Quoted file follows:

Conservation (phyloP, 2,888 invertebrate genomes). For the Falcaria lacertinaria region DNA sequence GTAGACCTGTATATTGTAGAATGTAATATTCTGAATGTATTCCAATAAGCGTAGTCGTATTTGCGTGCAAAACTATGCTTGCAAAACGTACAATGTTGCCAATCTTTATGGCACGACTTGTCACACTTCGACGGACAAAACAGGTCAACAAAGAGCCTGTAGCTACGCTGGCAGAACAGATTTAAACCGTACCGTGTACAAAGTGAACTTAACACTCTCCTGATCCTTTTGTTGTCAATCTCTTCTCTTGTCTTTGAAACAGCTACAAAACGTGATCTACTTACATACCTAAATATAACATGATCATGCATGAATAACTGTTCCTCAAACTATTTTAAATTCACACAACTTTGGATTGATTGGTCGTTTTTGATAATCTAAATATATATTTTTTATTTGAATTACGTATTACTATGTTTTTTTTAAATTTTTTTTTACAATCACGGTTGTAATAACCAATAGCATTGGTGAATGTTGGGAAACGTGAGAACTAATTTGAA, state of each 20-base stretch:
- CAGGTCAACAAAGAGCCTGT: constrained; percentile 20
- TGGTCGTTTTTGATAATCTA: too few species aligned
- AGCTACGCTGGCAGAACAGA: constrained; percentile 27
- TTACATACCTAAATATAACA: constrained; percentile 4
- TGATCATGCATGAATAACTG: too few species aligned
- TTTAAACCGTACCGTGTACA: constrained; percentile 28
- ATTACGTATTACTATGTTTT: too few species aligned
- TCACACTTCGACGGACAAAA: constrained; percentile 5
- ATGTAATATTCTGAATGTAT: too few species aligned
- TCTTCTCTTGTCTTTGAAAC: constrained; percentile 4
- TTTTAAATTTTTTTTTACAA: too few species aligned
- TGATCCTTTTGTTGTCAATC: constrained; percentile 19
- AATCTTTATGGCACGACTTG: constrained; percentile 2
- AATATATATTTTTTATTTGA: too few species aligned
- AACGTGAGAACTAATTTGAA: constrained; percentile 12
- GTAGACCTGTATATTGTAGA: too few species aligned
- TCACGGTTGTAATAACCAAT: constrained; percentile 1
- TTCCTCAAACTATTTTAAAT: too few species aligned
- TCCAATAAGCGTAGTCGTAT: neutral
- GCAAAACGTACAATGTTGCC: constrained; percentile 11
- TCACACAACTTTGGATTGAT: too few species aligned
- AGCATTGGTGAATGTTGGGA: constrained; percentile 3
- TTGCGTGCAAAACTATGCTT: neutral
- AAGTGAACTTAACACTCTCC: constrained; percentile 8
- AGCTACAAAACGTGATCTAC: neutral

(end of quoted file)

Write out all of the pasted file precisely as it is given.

Conservation (phyloP, 2,888 invertebrate genomes). For the Falcaria lacertinaria region DNA sequence GTAGACCTGTATATTGTAGAATGTAATATTCTGAATGTATTCCAATAAGCGTAGTCGTATTTGCGTGCAAAACTATGCTTGCAAAACGTACAATGTTGCCAATCTTTATGGCACGACTTGTCACACTTCGACGGACAAAACAGGTCAACAAAGAGCCTGTAGCTACGCTGGCAGAACAGATTTAAACCGTACCGTGTACAAAGTGAACTTAACACTCTCCTGATCCTTTTGTTGTCAATCTCTTCTCTTGTCTTTGAAACAGCTACAAAACGTGATCTACTTACATACCTAAATATAACATGATCATGCATGAATAACTGTTCCTCAAACTATTTTAAATTCACACAACTTTGGATTGATTGGTCGTTTTTGATAATCTAAATATATATTTTTTATTTGAATTACGTATTACTATGTTTTTTTTAAATTTTTTTTTACAATCACGGTTGTAATAACCAATAGCATTGGTGAATGTTGGGAAACGTGAGAACTAATTTGAA, state of each 20-base stretch:
- CAGGTCAACAAAGAGCCTGT: constrained; percentile 20
- TGGTCGTTTTTGATAATCTA: too few species aligned
- AGCTACGCTGGCAGAACAGA: constrained; percentile 27
- TTACATACCTAAATATAACA: constrained; percentile 4
- TGATCATGCATGAATAACTG: too few species aligned
- TTTAAACCGTACCGTGTACA: constrained; percentile 28
- ATTACGTATTACTATGTTTT: too few species aligned
- TCACACTTCGACGGACAAAA: constrained; percentile 5
- ATGTAATATTCTGAATGTAT: too few species aligned
- TCTTCTCTTGTCTTTGAAAC: constrained; percentile 4
- TTTTAAATTTTTTTTTACAA: too few species aligned
- TGATCCTTTTGTTGTCAATC: constrained; percentile 19
- AATCTTTATGGCACGACTTG: constrained; percentile 2
- AATATATATTTTTTATTTGA: too few species aligned
- AACGTGAGAACTAATTTGAA: constrained; percentile 12
- GTAGACCTGTATATTGTAGA: too few species aligned
- TCACGGTTGTAATAACCAAT: constrained; percentile 1
- TTCCTCAAACTATTTTAAAT: too few species aligned
- TCCAATAAGCGTAGTCGTAT: neutral
- GCAAAACGTACAATGTTGCC: constrained; percentile 11
- TCACACAACTTTGGATTGAT: too few species aligned
- AGCATTGGTGAATGTTGGGA: constrained; percentile 3
- TTGCGTGCAAAACTATGCTT: neutral
- AAGTGAACTTAACACTCTCC: constrained; percentile 8
- AGCTACAAAACGTGATCTAC: neutral